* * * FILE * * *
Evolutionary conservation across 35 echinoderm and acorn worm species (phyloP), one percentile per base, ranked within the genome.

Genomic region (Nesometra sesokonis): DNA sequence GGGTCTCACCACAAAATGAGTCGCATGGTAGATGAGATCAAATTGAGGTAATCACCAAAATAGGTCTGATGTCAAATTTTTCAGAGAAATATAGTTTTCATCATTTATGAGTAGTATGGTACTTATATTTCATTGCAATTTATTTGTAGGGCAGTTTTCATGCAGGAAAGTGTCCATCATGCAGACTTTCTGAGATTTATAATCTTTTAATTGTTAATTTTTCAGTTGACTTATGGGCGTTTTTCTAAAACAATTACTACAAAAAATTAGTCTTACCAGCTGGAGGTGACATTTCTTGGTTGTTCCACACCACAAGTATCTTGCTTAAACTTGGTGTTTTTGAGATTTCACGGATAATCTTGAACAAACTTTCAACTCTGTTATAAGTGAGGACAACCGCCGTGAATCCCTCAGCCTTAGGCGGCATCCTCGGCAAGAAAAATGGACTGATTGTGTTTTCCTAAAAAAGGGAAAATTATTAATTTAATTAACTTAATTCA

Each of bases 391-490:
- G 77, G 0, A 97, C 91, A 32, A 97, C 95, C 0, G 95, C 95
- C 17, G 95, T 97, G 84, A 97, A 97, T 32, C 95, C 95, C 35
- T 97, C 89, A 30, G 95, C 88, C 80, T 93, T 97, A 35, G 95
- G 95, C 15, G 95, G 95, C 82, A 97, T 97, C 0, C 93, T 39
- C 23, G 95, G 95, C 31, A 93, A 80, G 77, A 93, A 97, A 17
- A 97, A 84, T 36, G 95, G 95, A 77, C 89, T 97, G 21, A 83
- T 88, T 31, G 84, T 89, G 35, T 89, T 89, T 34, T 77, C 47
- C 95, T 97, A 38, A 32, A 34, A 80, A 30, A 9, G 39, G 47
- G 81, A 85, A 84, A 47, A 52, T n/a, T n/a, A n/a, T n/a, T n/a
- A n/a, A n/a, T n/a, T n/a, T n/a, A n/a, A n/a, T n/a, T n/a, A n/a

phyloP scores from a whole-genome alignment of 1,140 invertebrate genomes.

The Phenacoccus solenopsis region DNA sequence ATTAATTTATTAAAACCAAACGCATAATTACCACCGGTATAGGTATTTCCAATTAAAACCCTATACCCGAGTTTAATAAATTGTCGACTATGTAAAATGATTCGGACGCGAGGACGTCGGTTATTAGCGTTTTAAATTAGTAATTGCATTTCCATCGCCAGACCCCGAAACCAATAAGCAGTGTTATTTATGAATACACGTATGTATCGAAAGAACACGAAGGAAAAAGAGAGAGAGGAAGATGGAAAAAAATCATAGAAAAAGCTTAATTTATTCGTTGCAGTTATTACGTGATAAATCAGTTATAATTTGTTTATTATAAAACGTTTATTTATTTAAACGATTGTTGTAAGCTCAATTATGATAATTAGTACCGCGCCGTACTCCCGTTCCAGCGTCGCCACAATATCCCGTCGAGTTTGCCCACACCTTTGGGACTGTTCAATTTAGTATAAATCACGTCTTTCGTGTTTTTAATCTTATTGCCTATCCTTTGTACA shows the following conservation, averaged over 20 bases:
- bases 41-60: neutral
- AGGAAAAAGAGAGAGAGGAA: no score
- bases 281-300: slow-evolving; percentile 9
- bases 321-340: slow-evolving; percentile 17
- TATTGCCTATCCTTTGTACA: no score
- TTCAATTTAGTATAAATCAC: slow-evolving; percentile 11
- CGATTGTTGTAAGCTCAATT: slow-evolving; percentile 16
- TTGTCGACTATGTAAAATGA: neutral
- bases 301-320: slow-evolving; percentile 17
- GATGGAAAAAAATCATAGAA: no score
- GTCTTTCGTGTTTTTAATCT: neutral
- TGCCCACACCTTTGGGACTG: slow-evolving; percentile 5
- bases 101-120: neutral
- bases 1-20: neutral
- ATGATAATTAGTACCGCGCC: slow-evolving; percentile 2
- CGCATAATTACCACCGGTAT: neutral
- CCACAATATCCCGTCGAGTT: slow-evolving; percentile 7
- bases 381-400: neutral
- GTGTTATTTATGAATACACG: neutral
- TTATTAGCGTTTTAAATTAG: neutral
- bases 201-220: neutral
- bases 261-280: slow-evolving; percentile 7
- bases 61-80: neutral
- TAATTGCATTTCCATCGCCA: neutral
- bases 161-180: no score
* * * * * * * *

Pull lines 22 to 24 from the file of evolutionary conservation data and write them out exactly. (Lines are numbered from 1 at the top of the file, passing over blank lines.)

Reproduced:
- CGATTGTTGTAAGCTCAATT: slow-evolving; percentile 16
- TTGTCGACTATGTAAAATGA: neutral
- bases 301-320: slow-evolving; percentile 17